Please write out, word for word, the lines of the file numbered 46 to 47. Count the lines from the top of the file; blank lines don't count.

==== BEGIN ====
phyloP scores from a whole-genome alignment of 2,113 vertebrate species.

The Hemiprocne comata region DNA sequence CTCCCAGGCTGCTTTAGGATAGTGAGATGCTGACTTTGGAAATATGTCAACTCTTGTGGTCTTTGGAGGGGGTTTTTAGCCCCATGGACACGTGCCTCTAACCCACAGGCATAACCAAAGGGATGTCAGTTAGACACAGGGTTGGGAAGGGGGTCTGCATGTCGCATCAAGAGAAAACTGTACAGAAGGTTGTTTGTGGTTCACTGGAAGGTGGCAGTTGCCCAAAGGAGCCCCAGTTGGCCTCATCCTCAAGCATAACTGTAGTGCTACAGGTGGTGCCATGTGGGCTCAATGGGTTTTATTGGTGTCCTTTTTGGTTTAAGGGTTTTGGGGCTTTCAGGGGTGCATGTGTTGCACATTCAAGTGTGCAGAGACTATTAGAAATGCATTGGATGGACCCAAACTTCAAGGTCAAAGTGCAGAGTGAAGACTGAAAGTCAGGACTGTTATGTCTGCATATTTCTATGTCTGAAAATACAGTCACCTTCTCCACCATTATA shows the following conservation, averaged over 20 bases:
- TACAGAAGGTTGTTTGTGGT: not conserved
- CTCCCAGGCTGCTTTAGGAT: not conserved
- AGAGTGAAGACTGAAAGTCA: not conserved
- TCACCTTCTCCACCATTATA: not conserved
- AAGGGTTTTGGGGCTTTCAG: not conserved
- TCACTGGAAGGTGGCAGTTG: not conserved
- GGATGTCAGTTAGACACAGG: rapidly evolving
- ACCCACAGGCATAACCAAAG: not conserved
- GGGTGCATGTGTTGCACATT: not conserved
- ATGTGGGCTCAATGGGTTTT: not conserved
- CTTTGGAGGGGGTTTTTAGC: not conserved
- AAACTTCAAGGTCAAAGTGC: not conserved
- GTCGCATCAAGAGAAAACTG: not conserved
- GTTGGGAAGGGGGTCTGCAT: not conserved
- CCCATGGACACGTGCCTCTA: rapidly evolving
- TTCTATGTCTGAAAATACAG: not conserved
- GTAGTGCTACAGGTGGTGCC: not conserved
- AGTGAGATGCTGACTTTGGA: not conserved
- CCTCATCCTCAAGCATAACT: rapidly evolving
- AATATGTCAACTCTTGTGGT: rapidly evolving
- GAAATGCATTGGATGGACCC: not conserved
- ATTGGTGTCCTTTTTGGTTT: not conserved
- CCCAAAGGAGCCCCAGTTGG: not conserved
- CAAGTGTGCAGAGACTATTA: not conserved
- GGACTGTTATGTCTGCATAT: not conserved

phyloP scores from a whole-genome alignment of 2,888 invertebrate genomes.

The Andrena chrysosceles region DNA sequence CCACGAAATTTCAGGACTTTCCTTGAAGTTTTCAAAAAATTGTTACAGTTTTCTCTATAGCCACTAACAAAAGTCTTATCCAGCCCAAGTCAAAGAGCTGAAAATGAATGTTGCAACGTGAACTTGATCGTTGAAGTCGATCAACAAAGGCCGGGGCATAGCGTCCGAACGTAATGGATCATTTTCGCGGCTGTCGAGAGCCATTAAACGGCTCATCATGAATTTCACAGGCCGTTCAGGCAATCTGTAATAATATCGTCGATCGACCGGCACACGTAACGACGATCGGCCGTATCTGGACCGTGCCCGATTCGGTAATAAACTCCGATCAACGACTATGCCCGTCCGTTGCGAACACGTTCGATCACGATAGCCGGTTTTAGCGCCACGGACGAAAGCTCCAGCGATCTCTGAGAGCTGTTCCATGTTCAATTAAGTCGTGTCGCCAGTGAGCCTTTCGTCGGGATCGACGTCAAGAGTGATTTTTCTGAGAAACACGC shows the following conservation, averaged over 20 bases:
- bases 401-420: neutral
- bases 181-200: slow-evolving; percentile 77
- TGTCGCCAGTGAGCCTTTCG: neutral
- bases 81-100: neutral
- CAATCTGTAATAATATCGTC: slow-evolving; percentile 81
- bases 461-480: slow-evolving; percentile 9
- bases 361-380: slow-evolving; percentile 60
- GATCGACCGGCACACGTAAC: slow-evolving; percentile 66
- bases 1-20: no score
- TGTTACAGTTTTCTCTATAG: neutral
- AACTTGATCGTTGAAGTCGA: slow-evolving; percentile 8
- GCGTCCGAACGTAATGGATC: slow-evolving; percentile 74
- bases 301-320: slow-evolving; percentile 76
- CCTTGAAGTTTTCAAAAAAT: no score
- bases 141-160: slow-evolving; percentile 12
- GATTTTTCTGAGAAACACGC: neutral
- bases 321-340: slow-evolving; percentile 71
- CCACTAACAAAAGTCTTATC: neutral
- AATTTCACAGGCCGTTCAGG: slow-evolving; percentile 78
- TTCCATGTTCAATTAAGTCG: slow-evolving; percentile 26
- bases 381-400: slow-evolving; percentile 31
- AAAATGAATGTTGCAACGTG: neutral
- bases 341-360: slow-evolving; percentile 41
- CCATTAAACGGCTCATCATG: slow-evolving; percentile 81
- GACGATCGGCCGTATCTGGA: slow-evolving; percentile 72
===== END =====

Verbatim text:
- bases 321-340: slow-evolving; percentile 71
- CCACTAACAAAAGTCTTATC: neutral